Grief and loss as so powerful.
Sharon Goodwin put out a new set of rules after her son, Michael, overstepped in his pharma position, which didn’t sit well with the COO Gwen Garrett.
It’s nice to know Goodwin and Garrett still don’t get along!
Goodwin was straddling the line between protecting the hospital and her son. Her loyalties were getting a bit murky, so it was a relief when Michael announced he was leaving his job at Med.
I’d hardly call this a huge loss as the series failed to find a compelling way to work Michael into the narrative.
And then there was the tension between Lanik and April. Honestly, Lanik is such a pompous ass.
Even if April was in the wrong, I’m never excited when there’s a storyline that includes him because of his nasty attitude.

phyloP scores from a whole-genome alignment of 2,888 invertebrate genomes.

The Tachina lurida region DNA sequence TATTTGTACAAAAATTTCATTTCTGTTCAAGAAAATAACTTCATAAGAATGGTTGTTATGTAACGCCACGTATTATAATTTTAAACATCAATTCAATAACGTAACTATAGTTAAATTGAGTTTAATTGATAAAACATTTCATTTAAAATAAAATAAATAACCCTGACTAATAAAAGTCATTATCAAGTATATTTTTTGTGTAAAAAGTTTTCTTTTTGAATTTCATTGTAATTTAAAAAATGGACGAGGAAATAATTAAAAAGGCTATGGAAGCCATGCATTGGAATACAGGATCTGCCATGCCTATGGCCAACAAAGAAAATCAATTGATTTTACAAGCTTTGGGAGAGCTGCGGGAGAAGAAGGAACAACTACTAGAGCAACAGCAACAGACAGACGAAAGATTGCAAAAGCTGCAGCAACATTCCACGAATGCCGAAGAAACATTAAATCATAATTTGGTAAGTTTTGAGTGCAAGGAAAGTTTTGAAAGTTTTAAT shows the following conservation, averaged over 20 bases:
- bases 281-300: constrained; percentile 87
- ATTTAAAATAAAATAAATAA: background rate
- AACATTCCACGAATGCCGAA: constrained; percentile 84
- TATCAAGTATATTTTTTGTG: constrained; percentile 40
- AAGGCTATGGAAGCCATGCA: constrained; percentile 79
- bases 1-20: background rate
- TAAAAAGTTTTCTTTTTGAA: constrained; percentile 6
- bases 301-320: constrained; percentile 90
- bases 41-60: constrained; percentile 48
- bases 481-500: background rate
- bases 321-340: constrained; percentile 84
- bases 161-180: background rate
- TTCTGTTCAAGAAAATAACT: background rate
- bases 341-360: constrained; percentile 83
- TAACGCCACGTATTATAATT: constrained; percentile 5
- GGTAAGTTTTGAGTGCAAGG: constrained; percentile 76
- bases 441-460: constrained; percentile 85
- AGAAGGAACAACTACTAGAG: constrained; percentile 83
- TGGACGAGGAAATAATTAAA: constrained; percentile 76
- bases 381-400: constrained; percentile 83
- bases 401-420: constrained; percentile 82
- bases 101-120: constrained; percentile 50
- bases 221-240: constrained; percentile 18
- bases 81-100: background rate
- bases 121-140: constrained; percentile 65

After seeing potential in April, he sent her to work the COVID ICU unit, which was a welcome change of pace for her.
April’s been drawn to the COVID unit since the onset of the pandemic, so it was nice to see her back in her element.
And I love that the series showcased that nurses have to deal with patients who are literally dying from the disease and remain in denial about it.
As she was gasping for air, Mrs. Caine continued pushing the narrative that COVID-19 isn’t real.
People can have their beliefs — it’s not as serious, mask mandates are a joke, vaccines aren’t necessary — but it’s ignorant to say it isn’t real when people are dying daily!
Still, since April knew she wasn’t going to change Mrs. Caine’s mind, she went along with it to convince her to accept help.
And when Mrs. Caine lost consciousness and April couldn’t reach Lanik, she decided to push meds without a doctor’s approval, which is a big no-no.
Here’s the thing, though… are we shocked? Are we surprised?